By Valerio Massimo Manfredi
A few days ago I finished reading "Spartan" by Valerio Manfredi. This is my first exposure to his work as I have but have not yet read his best-selling Alexander trilogy. I'm afraid I was not overly impressed, although the story was definitely readable. Most of the characters, with the exception of Talos, were not well developed, which in turn served to diminish the impact of some of the climactic moments in the book. The battle of Thermopylae was passed over so quickly, it did not create sufficient pathos when the two young Spartan warriors, ordered by Leonidas to deliver a message to the ephors, are ostracized by the Spartan community and labeled with the scornful title of "he who trembles". Likewise, the battle of Plataea was not portrayed in enough detail to grant the sacrifice of Brithos the emotional impact it should have had on Talos or the reader.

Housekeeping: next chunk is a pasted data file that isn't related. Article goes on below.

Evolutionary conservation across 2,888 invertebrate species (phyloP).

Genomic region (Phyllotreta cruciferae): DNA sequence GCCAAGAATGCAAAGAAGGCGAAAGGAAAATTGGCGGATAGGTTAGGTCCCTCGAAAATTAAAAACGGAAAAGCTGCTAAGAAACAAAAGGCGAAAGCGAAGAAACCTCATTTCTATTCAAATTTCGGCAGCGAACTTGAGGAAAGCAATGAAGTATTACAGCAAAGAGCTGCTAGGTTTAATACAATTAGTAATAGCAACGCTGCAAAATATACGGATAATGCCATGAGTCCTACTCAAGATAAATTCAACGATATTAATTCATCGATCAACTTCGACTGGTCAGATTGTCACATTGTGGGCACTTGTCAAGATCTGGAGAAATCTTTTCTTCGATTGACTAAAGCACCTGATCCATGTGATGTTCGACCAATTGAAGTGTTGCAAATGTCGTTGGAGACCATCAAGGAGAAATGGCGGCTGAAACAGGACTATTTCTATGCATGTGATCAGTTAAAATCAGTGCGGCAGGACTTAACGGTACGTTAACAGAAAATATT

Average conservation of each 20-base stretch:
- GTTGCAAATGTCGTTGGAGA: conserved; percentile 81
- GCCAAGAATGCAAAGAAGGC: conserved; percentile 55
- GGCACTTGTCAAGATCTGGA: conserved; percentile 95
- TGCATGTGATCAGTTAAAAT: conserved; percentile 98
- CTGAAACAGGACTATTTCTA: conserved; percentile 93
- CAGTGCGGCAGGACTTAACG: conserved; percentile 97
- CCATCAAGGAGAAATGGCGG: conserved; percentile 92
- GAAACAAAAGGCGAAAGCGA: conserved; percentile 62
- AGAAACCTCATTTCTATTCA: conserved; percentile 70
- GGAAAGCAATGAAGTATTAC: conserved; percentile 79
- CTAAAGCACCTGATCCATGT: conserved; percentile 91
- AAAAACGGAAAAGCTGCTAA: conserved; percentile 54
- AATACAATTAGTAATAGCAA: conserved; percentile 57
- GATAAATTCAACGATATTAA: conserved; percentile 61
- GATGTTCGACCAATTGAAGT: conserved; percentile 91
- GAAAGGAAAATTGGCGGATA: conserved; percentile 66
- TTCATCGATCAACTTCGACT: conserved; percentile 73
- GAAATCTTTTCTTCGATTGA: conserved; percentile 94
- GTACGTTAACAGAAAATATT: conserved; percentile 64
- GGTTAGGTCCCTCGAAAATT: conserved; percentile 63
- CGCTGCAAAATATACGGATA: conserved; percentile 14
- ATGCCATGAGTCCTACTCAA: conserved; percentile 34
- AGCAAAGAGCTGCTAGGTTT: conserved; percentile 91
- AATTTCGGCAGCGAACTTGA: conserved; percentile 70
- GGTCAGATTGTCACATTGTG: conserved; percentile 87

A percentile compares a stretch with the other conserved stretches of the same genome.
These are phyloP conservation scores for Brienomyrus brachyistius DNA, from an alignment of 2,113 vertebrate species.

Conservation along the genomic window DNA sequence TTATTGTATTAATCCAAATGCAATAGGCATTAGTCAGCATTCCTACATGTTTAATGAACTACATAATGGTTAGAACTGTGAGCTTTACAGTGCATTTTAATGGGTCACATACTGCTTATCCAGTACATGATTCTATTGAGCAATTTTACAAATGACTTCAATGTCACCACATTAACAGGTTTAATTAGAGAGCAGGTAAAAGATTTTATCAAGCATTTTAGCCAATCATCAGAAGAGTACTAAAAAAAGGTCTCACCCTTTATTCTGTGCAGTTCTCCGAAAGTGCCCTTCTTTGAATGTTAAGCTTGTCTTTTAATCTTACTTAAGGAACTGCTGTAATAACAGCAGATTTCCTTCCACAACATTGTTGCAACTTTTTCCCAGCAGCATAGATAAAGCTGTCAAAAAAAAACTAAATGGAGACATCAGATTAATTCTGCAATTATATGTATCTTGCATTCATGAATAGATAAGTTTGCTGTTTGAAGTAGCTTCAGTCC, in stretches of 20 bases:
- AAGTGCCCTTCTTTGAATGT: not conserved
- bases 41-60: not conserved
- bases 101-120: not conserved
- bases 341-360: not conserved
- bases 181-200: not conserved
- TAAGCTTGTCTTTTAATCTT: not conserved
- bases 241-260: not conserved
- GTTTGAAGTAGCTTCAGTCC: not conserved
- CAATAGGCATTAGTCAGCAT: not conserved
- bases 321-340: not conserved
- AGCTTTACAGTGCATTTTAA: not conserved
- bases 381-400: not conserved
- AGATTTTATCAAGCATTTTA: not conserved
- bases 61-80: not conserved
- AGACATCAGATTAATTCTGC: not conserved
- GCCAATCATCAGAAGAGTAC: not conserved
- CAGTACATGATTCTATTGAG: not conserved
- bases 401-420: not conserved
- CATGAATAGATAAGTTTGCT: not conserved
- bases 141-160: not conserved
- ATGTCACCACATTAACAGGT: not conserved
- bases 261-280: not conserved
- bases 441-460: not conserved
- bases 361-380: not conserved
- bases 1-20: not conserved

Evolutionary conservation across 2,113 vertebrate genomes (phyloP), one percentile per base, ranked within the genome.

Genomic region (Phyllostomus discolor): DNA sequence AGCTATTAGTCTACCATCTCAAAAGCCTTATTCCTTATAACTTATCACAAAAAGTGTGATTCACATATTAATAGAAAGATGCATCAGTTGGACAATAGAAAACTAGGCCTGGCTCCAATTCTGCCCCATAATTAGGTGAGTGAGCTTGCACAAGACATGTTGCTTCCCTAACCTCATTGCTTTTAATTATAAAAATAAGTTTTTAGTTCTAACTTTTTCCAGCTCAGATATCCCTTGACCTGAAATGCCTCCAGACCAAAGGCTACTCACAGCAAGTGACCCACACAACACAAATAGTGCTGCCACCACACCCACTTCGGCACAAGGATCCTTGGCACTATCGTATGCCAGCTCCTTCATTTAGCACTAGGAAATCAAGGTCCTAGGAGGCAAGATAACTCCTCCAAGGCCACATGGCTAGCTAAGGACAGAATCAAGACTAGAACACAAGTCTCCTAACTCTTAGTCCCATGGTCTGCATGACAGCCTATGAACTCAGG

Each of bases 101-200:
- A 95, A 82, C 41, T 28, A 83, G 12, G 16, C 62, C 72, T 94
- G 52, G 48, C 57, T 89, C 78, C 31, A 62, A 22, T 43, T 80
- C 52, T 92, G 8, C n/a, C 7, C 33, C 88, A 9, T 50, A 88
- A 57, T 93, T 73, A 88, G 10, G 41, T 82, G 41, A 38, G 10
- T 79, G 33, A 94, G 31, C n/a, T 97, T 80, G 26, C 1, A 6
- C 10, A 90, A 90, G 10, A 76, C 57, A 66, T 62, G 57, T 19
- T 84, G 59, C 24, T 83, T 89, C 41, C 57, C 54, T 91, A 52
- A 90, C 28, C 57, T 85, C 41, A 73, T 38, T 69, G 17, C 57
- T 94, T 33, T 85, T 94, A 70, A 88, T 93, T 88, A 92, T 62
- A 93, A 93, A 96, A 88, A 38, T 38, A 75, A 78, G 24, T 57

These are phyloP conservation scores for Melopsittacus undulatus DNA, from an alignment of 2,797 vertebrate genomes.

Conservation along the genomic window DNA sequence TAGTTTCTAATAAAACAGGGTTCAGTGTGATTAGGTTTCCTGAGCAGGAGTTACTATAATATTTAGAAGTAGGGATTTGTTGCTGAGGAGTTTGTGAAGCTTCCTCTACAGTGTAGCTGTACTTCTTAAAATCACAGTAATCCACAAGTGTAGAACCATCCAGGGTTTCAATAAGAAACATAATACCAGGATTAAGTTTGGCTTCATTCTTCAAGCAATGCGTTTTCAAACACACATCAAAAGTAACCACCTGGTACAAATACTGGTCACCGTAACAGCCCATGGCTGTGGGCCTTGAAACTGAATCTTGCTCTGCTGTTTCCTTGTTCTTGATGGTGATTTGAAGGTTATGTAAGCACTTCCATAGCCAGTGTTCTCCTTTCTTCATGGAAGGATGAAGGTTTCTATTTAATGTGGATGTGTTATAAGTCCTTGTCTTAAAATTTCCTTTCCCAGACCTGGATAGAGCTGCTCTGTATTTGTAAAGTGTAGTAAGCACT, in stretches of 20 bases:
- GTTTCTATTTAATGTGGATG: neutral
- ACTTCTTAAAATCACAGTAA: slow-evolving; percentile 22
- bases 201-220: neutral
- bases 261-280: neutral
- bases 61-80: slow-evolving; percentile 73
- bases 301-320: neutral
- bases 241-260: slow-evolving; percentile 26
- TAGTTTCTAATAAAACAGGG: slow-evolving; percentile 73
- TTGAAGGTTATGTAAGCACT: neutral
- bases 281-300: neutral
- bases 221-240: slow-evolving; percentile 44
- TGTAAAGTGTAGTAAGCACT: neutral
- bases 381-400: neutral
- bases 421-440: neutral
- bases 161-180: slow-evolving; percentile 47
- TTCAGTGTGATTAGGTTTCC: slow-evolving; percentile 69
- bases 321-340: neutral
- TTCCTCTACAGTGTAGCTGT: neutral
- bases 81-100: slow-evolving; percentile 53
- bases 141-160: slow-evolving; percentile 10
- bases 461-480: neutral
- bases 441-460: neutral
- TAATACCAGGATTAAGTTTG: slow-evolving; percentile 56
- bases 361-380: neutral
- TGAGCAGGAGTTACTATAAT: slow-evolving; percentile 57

Afterward, as Talos traipsed around after Pausanias as a mercenary, the plot seemed to wander almost aimlessly for a time before Talos finally returned to Sparta and took up the mantle of his destiny.
The "love" scenes (if you can call them that) were right out of the fifties. Antinea steps out of her tunic and the scene changes and it’s the next morning. They seemed especially vacant after having just read Jennifer Macaire’s colorful Alexander time-travel novel, Children In The Morning.
However, The Spartan was far more interesting to me than Thornton Wilder’s Ides of March (I know that’s probably sacrilegious but that book just dragged for me) and stimulated my interest in further study of the helot conflict with the Spartans. I found one of Paul Cartledge’s definitive books on Sparta, The Spartans: The World of the Warrior-Heroes of Ancient Greece, from Utopia to Crisis and Collapse, at a bargain price on Half.com so I ordered it to continue my exploration of this culture.